Birla Sun Life Frontline Equity targest the same sectoral weights as the BSE 200 but retains the flexibility of selecting stocks within those sectors.

Since diversified is their first name, that is what you can expect from such funds.They have a broad-based portfolio. The definition of “diversification” varies from product to product and fund manager to fund manager irrespective of the market condition. What you need to see is how diversified they are and whether or not it caters to your investment objective and taste. You can select multiple styles for yourself.

Along the meandering road to investment heaven you pass through varied avenues…

Narrow - Sector Funds

Diversified equity funds can rotate their portfolio according to changes in corporate fundamentals and other determining factors. Investing across different sector funds can help create a more diversified portfolio with a marginally higher risk-return equation than investing in well-diversified schemes or balanced funds. However, sector funds have to stick to their portfolio irrespective of whether that sector is doing well or not. The caveat, however, is that you must be able to understand the dynamics of the sectors you wish to invest in. If you cannot do that, then you are better off investing in diversified equity funds.

Wide - Thematic Funds

Managing sector funds can be as daunting as making money out of them. Mutual funds have been quick to adjust and a new breed of funds has come up. So what is this new animal? Thematic funds that aim to invest in a bunch of sectors woven by a common objective. These funds follow a theme rather than just one sector and are, therefore, not watertight. Say, infrastructure theme that runs across sectors like auto and auto ancillaries, computer software, metals and banking and finance or services industries that includes sectors like housing and construction, hotels, chemicals, plastics and pharmacheuticals. These funds look to bridge the gap between sector and diversified funds. Of course, sometimes the portfolios in these funds bear semblance to those of diversified equity funds and a clear demarcation is not possible. Just like sector funds, thematic funds have a flip side. Although a wide choice of sectors is available, thematic funds still follow a restricted strategy. This restrictive strategy prevents these schemes from participating in certain booming sectors. That explains the reason for their underperformance vis-a-vis diversified equity funds.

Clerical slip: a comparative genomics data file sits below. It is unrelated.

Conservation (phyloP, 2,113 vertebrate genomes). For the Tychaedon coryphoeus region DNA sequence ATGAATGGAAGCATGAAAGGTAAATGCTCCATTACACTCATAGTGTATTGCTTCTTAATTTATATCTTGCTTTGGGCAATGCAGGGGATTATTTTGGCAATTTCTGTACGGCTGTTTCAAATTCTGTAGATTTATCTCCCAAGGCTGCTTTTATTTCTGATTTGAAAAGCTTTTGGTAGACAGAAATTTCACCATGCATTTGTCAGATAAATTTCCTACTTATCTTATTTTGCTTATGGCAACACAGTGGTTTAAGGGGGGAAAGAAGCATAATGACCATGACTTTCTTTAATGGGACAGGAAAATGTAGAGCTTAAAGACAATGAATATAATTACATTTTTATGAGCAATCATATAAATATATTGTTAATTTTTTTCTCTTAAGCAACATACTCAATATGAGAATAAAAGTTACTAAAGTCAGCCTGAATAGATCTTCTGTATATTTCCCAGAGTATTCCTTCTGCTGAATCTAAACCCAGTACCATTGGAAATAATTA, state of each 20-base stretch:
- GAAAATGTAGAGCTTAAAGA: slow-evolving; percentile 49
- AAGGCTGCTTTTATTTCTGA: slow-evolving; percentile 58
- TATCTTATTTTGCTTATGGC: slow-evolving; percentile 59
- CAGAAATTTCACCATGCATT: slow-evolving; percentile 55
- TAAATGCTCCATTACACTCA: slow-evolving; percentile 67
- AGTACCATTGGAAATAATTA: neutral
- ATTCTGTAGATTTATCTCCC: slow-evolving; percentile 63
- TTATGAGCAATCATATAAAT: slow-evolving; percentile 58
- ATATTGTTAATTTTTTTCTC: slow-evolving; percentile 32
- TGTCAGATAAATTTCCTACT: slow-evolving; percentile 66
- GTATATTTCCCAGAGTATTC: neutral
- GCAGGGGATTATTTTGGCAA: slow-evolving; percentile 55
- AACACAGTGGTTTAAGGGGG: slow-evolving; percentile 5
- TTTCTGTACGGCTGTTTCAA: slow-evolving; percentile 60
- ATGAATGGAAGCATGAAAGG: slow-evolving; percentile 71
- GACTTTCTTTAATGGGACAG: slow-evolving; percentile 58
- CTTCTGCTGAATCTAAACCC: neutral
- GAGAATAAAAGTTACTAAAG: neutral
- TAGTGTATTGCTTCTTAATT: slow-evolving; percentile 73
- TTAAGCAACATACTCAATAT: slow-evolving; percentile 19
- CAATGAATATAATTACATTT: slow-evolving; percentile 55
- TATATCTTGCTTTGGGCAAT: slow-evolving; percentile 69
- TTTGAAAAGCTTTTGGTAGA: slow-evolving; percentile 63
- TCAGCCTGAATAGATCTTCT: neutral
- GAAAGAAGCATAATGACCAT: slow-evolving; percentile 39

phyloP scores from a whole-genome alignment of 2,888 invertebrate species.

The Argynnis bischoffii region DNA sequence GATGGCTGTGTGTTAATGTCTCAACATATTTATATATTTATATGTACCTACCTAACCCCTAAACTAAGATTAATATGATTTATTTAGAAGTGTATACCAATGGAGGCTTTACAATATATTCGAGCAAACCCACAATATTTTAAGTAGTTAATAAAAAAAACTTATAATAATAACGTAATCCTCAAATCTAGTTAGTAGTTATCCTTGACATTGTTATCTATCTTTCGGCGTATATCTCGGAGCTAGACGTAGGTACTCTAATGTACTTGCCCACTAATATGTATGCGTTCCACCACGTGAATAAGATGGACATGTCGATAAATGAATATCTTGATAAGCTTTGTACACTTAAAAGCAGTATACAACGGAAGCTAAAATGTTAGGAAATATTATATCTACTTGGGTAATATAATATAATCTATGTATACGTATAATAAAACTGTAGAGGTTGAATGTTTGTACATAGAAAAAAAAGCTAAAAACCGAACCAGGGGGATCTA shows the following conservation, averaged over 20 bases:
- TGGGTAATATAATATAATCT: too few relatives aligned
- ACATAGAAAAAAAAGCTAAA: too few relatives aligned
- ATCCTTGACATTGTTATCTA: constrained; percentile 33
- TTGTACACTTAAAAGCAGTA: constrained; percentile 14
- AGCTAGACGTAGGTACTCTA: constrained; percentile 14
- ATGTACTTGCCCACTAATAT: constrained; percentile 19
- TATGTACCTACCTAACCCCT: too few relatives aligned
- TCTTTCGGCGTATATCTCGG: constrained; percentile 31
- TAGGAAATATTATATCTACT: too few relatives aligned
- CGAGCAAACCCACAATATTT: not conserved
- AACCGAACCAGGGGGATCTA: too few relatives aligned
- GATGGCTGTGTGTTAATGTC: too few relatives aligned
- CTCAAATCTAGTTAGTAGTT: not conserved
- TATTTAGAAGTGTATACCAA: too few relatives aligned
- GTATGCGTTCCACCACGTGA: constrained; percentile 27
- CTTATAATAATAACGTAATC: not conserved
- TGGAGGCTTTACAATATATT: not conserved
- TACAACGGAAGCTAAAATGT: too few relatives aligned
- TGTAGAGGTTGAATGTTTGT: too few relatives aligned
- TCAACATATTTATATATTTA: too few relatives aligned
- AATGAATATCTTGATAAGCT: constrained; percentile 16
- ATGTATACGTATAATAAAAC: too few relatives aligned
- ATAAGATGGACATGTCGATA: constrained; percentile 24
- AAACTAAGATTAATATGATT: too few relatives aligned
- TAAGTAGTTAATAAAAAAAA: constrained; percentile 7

And widest - diverse, dextrous and dynamic Diversified Equity Funds

You could do well by allotting a major portion of your equity portfolio to diversified equity funds and only 15-20 per cent to sector and thematic funds.
The choice is yours…

There is no such thing as a universally valid investment proposition. The concept of “one size fits all” doesn't work while investing. For example, a mutual fund scheme which makes a perfect fit in an investor's portfolio could be grossly unsuitable for another. A diversified equity fund with a proven track record across longer time frames and market phases could merit inclusion in a 30 year old risk-taking investor's portfolio. However the same fund should perhaps not find place in a 60 year old retiree's portfolio who has no appetite for taking on risk and for whom capital protection and assured income is a priority. If you decide to invest in them, make sure you understand the objective of the scheme and see if it fits your investment needs. Don't just blindly invest in any fund or new fund offering that hits the stands.
The key to financial freedom may lie in this: if you are after robust long-term returns, go for diversified funds. They are better bets. Go forth and diversify.